Entrypoint to Virtual Reality for All

Transcending the VR distribution bottleneck

Entrypoint’s Co-founders Carissa Flocken and Ben Doyle did not quit their day jobs to start a WebVR company. They flew to California to create an immersive live action film and found themselves stuck with a problem they realized they could fix: the cost and challenge of sharing immersive VR experiences for content creators.

Entrypoint will now make creating interactive 360 content as easy as dragging and dropping, and just as simply shared on social media. We spoke with co-founder Ben Doyle to learn more about the birth of Entrypoint and what’s next for the startup.

How did you develop the idea for Entrypoint?

We originally set out to create an interactive film — working with directors, video editors and actors to create live action interactive 360 content. We shot a great piece but when it came time to get it into people’s hands, we realized it was a terrible mess of a process. First, we had to pay a lot of money out-of-pocket to a friend who is a Unity engineer to wrap it up into an application, which we then needed to submit to the Oculus store for review. It was a shock to us to realize how expensive it was, even with the deep discount from our friend, just to even get our project to a state ready for distribution. When we finally got to submitting the app to the Oculus store for review, we found that they weren’t taking non-gaming applications at the time.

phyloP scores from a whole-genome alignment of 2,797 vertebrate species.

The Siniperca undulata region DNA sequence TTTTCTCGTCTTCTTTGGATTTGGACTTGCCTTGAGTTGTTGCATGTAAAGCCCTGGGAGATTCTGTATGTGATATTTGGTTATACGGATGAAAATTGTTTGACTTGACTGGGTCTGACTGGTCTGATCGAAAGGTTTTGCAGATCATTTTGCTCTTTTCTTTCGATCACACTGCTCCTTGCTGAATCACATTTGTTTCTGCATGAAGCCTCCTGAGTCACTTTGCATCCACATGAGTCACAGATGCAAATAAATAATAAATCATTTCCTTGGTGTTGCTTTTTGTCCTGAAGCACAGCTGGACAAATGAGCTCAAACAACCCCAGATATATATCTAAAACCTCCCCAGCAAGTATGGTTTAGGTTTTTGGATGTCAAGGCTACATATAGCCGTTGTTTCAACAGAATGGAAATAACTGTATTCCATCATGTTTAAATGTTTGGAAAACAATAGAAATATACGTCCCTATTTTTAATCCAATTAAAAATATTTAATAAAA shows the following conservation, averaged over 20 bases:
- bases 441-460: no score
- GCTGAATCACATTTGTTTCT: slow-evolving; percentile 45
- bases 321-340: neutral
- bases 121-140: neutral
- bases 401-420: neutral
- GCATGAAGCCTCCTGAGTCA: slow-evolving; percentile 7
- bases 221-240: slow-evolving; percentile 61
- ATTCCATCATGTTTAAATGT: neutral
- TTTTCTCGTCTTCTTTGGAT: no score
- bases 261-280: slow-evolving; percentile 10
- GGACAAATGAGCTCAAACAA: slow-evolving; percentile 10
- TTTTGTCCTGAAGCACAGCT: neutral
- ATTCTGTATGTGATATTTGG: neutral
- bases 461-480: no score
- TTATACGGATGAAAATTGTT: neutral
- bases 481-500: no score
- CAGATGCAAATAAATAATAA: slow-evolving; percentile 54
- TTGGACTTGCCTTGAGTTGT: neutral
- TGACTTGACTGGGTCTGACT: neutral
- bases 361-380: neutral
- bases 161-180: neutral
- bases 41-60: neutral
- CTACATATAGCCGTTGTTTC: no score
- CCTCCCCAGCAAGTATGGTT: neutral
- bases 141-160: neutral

Out of sheer need, I decided to create a web player that would be capable of handling the 360 content. It led us to provide an interactive 360 experience without the need of an application. So really, Entrypoint was born out of a need. We weren’t alone. A lot of others were faced with similar problems.

How did you make the decision to take the plunge and start your own company?

I actually got started working in both high-frequency trading and startup web development back when I was 19, while still in college. I got a job as a quantitative trader at a hedge fund — something straight out of Michael Lewis’ Flash Boys with a lot of big data. It got me into finance using my background in computer science, which I studied at the University of Michigan. Then I was recruited by a bigger hedge fund — Bridgewater — and that’s where I met Carissa. At hedge funds, you’re trying to make tiny incremental advances in a hyper-competitive space. You never make something that would get used by a lot of people. So while the work was a great challenge, it was also deeply unsatisfying.

And Carissa had this idea to make something in VR, which offered the polar opposite challenge: nobody really knew what they were doing, there was a wide open space with no entrenched players, and we could build something that a ton of people would use and have a much bigger say in how the industry would move forward.

I took the plunge — to move out to California and experiment in the VR space. Our first attempt at VR was the interactive 360 video I mentioned, which led to a bunch of problems, which then inspired us to develop a web solution. We found a problem that we could solve.

Carissa Flocken and Ben Doyle, co-founders of Entrypoint

Why WebVR?

When we first started, we were shrugged off by a lot of the major VR players saying that apps were the only way to play VR. “It just can’t be done on the web,” people would say, “because it’s new and frame rates are so important.” Nowadays people are realizing more and more that not everyone will download an app to view VR content. WebVR is becoming more of a hot topic. It really makes sense that this would be how people access content — that you type in a URL, which takes you to an immersive experience, not just the website. That’s simply what it means when we say WebVR: our definition refers to something that would load in any vanilla internet browser with no plugins — that takes you to an immersive 360 experience.